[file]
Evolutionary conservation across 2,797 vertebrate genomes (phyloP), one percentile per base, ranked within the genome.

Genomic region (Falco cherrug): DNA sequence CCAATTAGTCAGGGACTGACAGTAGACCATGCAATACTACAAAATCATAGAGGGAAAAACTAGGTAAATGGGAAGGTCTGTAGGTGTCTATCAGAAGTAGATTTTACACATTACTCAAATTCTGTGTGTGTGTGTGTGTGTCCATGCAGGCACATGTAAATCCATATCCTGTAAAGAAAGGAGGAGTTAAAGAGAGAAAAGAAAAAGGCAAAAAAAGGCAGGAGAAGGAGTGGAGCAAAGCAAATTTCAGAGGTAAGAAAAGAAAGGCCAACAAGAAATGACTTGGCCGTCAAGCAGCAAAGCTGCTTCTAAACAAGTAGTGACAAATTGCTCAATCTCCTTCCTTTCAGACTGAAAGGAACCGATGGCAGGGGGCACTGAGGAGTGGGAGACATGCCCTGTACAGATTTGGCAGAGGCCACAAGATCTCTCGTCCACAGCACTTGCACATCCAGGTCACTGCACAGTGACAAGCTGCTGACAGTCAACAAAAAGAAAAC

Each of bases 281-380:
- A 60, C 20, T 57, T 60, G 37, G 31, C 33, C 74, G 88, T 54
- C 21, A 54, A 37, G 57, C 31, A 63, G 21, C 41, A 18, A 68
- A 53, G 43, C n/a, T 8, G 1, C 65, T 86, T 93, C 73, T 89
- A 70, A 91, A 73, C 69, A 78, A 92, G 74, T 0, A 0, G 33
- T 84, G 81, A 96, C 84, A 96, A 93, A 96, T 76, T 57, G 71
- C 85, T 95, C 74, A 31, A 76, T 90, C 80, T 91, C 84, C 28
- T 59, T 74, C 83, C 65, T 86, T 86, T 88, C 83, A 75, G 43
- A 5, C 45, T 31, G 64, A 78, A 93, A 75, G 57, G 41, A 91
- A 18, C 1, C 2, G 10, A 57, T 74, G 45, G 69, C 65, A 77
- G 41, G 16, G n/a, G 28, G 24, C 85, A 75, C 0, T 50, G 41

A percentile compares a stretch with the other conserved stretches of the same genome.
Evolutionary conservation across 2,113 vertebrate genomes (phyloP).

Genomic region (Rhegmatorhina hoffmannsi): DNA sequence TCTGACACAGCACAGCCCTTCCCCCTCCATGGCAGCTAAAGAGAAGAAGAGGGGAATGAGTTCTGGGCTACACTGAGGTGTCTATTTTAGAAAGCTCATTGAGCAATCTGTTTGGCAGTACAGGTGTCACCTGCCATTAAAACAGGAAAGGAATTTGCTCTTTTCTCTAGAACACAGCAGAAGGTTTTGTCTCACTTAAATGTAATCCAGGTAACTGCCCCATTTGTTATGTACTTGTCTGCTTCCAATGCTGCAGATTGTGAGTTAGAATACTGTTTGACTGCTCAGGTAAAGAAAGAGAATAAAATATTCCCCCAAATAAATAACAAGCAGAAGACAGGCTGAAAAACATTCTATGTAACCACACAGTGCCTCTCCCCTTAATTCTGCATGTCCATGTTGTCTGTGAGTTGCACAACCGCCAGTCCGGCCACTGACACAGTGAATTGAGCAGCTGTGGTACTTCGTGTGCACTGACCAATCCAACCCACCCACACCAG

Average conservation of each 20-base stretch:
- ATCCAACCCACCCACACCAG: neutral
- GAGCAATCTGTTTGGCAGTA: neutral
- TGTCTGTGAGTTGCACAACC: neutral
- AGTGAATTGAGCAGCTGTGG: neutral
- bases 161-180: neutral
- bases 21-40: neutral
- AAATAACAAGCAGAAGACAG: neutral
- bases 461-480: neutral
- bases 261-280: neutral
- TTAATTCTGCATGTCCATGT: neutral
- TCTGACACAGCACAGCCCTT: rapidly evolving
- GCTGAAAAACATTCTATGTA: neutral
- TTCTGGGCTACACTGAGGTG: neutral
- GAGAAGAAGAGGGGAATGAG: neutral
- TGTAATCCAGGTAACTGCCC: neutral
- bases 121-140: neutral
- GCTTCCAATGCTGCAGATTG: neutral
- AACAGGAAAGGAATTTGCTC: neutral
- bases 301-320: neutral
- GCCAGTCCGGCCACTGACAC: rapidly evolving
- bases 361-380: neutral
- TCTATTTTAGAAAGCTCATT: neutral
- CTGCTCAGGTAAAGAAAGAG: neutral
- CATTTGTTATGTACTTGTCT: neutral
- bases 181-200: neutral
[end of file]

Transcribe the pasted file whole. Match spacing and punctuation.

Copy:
Evolutionary conservation across 2,797 vertebrate genomes (phyloP), one percentile per base, ranked within the genome.

Genomic region (Falco cherrug): DNA sequence CCAATTAGTCAGGGACTGACAGTAGACCATGCAATACTACAAAATCATAGAGGGAAAAACTAGGTAAATGGGAAGGTCTGTAGGTGTCTATCAGAAGTAGATTTTACACATTACTCAAATTCTGTGTGTGTGTGTGTGTGTCCATGCAGGCACATGTAAATCCATATCCTGTAAAGAAAGGAGGAGTTAAAGAGAGAAAAGAAAAAGGCAAAAAAAGGCAGGAGAAGGAGTGGAGCAAAGCAAATTTCAGAGGTAAGAAAAGAAAGGCCAACAAGAAATGACTTGGCCGTCAAGCAGCAAAGCTGCTTCTAAACAAGTAGTGACAAATTGCTCAATCTCCTTCCTTTCAGACTGAAAGGAACCGATGGCAGGGGGCACTGAGGAGTGGGAGACATGCCCTGTACAGATTTGGCAGAGGCCACAAGATCTCTCGTCCACAGCACTTGCACATCCAGGTCACTGCACAGTGACAAGCTGCTGACAGTCAACAAAAAGAAAAC

Each of bases 281-380:
- A 60, C 20, T 57, T 60, G 37, G 31, C 33, C 74, G 88, T 54
- C 21, A 54, A 37, G 57, C 31, A 63, G 21, C 41, A 18, A 68
- A 53, G 43, C n/a, T 8, G 1, C 65, T 86, T 93, C 73, T 89
- A 70, A 91, A 73, C 69, A 78, A 92, G 74, T 0, A 0, G 33
- T 84, G 81, A 96, C 84, A 96, A 93, A 96, T 76, T 57, G 71
- C 85, T 95, C 74, A 31, A 76, T 90, C 80, T 91, C 84, C 28
- T 59, T 74, C 83, C 65, T 86, T 86, T 88, C 83, A 75, G 43
- A 5, C 45, T 31, G 64, A 78, A 93, A 75, G 57, G 41, A 91
- A 18, C 1, C 2, G 10, A 57, T 74, G 45, G 69, C 65, A 77
- G 41, G 16, G n/a, G 28, G 24, C 85, A 75, C 0, T 50, G 41

A percentile compares a stretch with the other conserved stretches of the same genome.
Evolutionary conservation across 2,113 vertebrate genomes (phyloP).

Genomic region (Rhegmatorhina hoffmannsi): DNA sequence TCTGACACAGCACAGCCCTTCCCCCTCCATGGCAGCTAAAGAGAAGAAGAGGGGAATGAGTTCTGGGCTACACTGAGGTGTCTATTTTAGAAAGCTCATTGAGCAATCTGTTTGGCAGTACAGGTGTCACCTGCCATTAAAACAGGAAAGGAATTTGCTCTTTTCTCTAGAACACAGCAGAAGGTTTTGTCTCACTTAAATGTAATCCAGGTAACTGCCCCATTTGTTATGTACTTGTCTGCTTCCAATGCTGCAGATTGTGAGTTAGAATACTGTTTGACTGCTCAGGTAAAGAAAGAGAATAAAATATTCCCCCAAATAAATAACAAGCAGAAGACAGGCTGAAAAACATTCTATGTAACCACACAGTGCCTCTCCCCTTAATTCTGCATGTCCATGTTGTCTGTGAGTTGCACAACCGCCAGTCCGGCCACTGACACAGTGAATTGAGCAGCTGTGGTACTTCGTGTGCACTGACCAATCCAACCCACCCACACCAG

Average conservation of each 20-base stretch:
- ATCCAACCCACCCACACCAG: neutral
- GAGCAATCTGTTTGGCAGTA: neutral
- TGTCTGTGAGTTGCACAACC: neutral
- AGTGAATTGAGCAGCTGTGG: neutral
- bases 161-180: neutral
- bases 21-40: neutral
- AAATAACAAGCAGAAGACAG: neutral
- bases 461-480: neutral
- bases 261-280: neutral
- TTAATTCTGCATGTCCATGT: neutral
- TCTGACACAGCACAGCCCTT: rapidly evolving
- GCTGAAAAACATTCTATGTA: neutral
- TTCTGGGCTACACTGAGGTG: neutral
- GAGAAGAAGAGGGGAATGAG: neutral
- TGTAATCCAGGTAACTGCCC: neutral
- bases 121-140: neutral
- GCTTCCAATGCTGCAGATTG: neutral
- AACAGGAAAGGAATTTGCTC: neutral
- bases 301-320: neutral
- GCCAGTCCGGCCACTGACAC: rapidly evolving
- bases 361-380: neutral
- TCTATTTTAGAAAGCTCATT: neutral
- CTGCTCAGGTAAAGAAAGAG: neutral
- CATTTGTTATGTACTTGTCT: neutral
- bases 181-200: neutral